Port Grimaud is basically a private town with a dreamy atmosphere, but you can’t resist the impression that the whole thing is a wee bit kitschy and, at the same time, not very natural. However, this does not prevent tourists from visiting this unusual attraction on the French Riviera.
The whole thing consists of terraced houses built on artificial peninsulas and islands, and thanks to this, every Port Grimaud resident has access to the water and a private mini marina. And probably everyone takes advantage of these facilities – with smaller and bigger yachts and motorboats moored in front of houses in a row.
Individual peninsulas are connected by small bridges built in different styles. In one of the squares on one of the islands is a church. A small observation tower (€1 access) has been built next to it from where there is a view of the entirety of Port Grimaud, plus nearby St Tropez, as well as the whole bay.
Port Grimaud is best visited by boating around the town in an electric boat. You can rent one just outside the main entrance and also in several other places. The cost is €30 for half an hour plus a €30 deposit. Boats fit up to 5 people and drive slowly, so even a child can manage it.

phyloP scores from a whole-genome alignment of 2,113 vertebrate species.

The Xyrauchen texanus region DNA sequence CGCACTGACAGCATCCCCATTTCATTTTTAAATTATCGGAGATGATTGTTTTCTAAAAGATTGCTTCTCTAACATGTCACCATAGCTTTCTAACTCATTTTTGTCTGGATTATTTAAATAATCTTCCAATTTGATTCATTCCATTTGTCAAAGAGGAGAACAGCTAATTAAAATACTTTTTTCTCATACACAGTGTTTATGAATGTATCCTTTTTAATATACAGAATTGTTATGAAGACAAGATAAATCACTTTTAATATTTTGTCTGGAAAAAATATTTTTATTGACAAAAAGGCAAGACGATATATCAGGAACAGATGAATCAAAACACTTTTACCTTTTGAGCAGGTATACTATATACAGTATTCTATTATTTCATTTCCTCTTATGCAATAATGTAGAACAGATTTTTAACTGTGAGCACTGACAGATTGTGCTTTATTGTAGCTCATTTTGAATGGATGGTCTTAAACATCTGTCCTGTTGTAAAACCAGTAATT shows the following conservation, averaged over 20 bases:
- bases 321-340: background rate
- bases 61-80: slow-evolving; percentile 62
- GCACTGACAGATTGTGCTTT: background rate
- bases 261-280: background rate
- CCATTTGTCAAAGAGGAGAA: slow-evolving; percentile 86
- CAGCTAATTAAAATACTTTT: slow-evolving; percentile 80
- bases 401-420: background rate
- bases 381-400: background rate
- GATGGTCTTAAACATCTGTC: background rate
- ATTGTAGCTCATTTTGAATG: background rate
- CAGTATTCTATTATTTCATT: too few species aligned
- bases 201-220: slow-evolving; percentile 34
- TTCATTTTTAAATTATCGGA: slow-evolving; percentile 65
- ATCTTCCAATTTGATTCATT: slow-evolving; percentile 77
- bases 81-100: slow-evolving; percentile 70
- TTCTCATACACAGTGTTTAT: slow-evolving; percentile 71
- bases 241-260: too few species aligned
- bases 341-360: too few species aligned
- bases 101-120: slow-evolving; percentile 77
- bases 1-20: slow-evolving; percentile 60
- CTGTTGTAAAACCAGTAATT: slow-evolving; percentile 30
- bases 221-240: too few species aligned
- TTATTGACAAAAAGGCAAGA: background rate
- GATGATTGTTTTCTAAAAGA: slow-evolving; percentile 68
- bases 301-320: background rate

Port Grimaud is definitely worth a visit. You will probably spend about 2 hours there (including the electric boat time). There are two large car parks around the port, so there’s no problem with leaving the car (there is no vehicular traffic allowed on the estate).
If you want St Tropez without the flim-flam, froth and laughable prices then Collioure is the place to go. South of Perpignan and moments from Spain, it’s very similar in style to St Tropez. It’s also regularly amongst the sunniest and warmest summer spots in France.
It’s a small town with a population of just 3,000; it has a fine castle; an emblematic church quite as distinctive as St Tropez’s; a wriggle of little, old streets; arty connections by the palette-ful (Matisse and Derain devised fauvism here); good restaurants and lovely beaches.
Naturally, it gets crowded in summer – everywhere on the Med does – but it’s easy to escape to the hills (or should I say mountains because this is the beginnings of the Pyrenees!) affording as much nature as most people can handle. Market days are Wednesday and Sunday will where you can buy stunning fruit and veg.
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Time I was getting back to blighty! There are flights from Perpignan to many UK regional airports.
It’s always a wrench to say goodbye to Provence but I will see you next time after I’ve been on my travels again.